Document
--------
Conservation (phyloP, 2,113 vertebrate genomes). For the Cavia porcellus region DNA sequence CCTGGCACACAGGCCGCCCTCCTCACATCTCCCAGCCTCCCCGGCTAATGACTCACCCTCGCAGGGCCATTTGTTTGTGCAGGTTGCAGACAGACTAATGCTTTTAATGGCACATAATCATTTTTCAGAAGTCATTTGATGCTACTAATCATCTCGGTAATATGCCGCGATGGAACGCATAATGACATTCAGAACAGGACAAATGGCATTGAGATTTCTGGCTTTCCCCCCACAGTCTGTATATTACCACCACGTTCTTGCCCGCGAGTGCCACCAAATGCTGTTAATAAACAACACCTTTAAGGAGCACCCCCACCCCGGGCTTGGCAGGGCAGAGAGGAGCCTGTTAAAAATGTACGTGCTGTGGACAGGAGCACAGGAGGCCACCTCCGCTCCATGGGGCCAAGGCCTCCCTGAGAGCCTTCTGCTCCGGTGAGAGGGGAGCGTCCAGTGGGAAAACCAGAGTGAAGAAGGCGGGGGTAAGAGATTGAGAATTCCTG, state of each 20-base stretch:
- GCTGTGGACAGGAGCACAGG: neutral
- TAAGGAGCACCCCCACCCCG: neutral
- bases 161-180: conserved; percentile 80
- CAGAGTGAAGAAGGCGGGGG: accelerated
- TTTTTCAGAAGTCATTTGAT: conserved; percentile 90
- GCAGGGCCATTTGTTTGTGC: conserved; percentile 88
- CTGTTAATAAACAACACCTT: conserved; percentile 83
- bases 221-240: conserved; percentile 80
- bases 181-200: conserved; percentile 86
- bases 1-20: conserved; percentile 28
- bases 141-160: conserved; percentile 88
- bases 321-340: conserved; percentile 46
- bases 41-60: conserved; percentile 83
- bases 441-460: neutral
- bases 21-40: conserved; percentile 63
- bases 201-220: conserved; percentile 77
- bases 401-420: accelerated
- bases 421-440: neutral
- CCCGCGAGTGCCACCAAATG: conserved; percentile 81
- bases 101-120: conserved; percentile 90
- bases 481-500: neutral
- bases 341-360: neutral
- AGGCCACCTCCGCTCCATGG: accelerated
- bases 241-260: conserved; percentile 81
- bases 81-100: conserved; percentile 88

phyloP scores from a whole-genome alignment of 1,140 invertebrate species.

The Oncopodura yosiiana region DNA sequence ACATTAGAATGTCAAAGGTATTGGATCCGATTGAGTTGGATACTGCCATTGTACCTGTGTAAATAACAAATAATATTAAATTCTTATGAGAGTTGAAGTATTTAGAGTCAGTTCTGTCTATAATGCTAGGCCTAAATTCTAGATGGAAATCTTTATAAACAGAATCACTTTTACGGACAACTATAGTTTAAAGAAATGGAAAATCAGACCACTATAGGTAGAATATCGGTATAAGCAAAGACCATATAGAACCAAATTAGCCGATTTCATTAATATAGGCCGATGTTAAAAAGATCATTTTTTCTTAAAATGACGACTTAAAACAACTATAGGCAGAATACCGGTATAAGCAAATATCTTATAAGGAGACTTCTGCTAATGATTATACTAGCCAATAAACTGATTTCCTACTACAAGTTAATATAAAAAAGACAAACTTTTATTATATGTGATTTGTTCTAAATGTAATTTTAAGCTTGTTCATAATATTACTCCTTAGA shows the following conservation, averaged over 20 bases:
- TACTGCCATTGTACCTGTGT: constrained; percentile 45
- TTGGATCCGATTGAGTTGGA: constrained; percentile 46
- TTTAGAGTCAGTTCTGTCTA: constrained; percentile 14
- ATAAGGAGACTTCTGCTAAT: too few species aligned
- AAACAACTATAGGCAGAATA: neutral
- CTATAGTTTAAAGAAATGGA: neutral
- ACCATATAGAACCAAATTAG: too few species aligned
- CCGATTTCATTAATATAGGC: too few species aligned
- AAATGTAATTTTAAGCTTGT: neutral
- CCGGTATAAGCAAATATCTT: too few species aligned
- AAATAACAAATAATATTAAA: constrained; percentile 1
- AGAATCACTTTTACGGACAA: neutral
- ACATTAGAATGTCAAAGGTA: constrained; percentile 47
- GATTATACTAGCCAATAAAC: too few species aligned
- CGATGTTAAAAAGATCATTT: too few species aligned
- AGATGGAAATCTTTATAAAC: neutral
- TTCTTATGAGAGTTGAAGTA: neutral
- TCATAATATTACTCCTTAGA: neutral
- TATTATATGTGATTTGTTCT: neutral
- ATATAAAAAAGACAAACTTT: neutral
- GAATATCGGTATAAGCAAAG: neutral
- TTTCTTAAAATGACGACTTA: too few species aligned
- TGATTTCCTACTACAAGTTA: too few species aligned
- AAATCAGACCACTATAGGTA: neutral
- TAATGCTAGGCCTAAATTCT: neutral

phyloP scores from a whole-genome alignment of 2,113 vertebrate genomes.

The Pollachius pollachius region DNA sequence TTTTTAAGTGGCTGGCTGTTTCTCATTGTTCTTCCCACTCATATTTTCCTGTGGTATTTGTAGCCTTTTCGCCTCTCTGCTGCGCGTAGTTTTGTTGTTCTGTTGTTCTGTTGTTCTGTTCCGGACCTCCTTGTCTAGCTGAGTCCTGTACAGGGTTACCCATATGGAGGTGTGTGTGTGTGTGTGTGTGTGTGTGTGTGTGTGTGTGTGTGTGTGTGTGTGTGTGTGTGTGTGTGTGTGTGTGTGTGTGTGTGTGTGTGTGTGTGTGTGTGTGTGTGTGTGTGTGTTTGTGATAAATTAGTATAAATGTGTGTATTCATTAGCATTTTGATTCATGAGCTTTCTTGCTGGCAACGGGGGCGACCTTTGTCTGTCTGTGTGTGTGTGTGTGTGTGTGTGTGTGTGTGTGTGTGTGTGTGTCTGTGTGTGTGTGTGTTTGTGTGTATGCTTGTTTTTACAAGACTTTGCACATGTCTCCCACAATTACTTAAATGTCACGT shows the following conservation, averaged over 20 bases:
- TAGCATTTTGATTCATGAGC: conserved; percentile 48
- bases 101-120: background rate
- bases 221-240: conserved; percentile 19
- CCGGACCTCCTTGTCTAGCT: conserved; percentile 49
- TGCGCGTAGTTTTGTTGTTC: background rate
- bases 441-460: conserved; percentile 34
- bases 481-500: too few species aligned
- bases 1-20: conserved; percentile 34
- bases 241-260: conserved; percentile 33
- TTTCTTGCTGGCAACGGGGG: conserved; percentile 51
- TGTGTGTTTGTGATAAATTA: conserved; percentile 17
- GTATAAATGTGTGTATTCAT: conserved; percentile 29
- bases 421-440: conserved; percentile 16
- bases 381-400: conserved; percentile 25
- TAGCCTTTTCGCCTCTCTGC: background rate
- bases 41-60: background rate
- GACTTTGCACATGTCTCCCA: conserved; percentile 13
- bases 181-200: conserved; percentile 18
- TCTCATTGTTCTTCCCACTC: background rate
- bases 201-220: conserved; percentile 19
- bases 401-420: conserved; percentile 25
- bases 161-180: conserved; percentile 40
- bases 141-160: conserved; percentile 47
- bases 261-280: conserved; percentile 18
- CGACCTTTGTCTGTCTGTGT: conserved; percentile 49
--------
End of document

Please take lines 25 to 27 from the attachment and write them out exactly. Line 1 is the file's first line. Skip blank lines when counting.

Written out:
- bases 241-260: conserved; percentile 81
- bases 81-100: conserved; percentile 88

phyloP scores from a whole-genome alignment of 1,140 invertebrate species.